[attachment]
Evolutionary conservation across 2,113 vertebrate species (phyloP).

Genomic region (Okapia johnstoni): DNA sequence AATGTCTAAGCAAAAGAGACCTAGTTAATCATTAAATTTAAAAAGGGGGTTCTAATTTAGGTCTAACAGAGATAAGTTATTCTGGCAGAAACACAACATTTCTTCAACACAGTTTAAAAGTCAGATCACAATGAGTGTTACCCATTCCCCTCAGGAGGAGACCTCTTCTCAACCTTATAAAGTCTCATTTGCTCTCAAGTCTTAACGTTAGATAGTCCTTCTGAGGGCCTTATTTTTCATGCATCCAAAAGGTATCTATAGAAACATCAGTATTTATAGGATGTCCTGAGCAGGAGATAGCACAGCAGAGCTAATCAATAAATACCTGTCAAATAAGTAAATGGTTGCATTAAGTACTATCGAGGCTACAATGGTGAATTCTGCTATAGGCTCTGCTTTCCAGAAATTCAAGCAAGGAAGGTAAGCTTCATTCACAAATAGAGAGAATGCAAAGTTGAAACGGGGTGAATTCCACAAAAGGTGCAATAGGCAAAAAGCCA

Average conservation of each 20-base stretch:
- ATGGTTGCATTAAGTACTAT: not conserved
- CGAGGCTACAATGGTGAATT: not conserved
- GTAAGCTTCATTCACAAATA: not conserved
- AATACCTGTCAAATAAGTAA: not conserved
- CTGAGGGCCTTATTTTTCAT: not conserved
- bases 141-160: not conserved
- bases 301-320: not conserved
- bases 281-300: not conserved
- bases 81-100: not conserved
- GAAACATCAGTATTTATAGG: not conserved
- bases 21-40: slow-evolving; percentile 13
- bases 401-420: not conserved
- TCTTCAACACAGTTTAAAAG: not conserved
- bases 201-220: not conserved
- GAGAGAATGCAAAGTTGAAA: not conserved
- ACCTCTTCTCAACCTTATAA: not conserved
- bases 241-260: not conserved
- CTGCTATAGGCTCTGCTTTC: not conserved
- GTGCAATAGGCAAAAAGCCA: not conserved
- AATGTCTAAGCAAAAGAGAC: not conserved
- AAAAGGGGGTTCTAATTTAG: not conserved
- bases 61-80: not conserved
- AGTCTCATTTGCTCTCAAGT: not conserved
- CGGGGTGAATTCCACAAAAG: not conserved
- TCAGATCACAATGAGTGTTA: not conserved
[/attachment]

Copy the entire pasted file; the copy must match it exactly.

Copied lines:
Evolutionary conservation across 2,113 vertebrate species (phyloP).

Genomic region (Okapia johnstoni): DNA sequence AATGTCTAAGCAAAAGAGACCTAGTTAATCATTAAATTTAAAAAGGGGGTTCTAATTTAGGTCTAACAGAGATAAGTTATTCTGGCAGAAACACAACATTTCTTCAACACAGTTTAAAAGTCAGATCACAATGAGTGTTACCCATTCCCCTCAGGAGGAGACCTCTTCTCAACCTTATAAAGTCTCATTTGCTCTCAAGTCTTAACGTTAGATAGTCCTTCTGAGGGCCTTATTTTTCATGCATCCAAAAGGTATCTATAGAAACATCAGTATTTATAGGATGTCCTGAGCAGGAGATAGCACAGCAGAGCTAATCAATAAATACCTGTCAAATAAGTAAATGGTTGCATTAAGTACTATCGAGGCTACAATGGTGAATTCTGCTATAGGCTCTGCTTTCCAGAAATTCAAGCAAGGAAGGTAAGCTTCATTCACAAATAGAGAGAATGCAAAGTTGAAACGGGGTGAATTCCACAAAAGGTGCAATAGGCAAAAAGCCA

Average conservation of each 20-base stretch:
- ATGGTTGCATTAAGTACTAT: not conserved
- CGAGGCTACAATGGTGAATT: not conserved
- GTAAGCTTCATTCACAAATA: not conserved
- AATACCTGTCAAATAAGTAA: not conserved
- CTGAGGGCCTTATTTTTCAT: not conserved
- bases 141-160: not conserved
- bases 301-320: not conserved
- bases 281-300: not conserved
- bases 81-100: not conserved
- GAAACATCAGTATTTATAGG: not conserved
- bases 21-40: slow-evolving; percentile 13
- bases 401-420: not conserved
- TCTTCAACACAGTTTAAAAG: not conserved
- bases 201-220: not conserved
- GAGAGAATGCAAAGTTGAAA: not conserved
- ACCTCTTCTCAACCTTATAA: not conserved
- bases 241-260: not conserved
- CTGCTATAGGCTCTGCTTTC: not conserved
- GTGCAATAGGCAAAAAGCCA: not conserved
- AATGTCTAAGCAAAAGAGAC: not conserved
- AAAAGGGGGTTCTAATTTAG: not conserved
- bases 61-80: not conserved
- AGTCTCATTTGCTCTCAAGT: not conserved
- CGGGGTGAATTCCACAAAAG: not conserved
- TCAGATCACAATGAGTGTTA: not conserved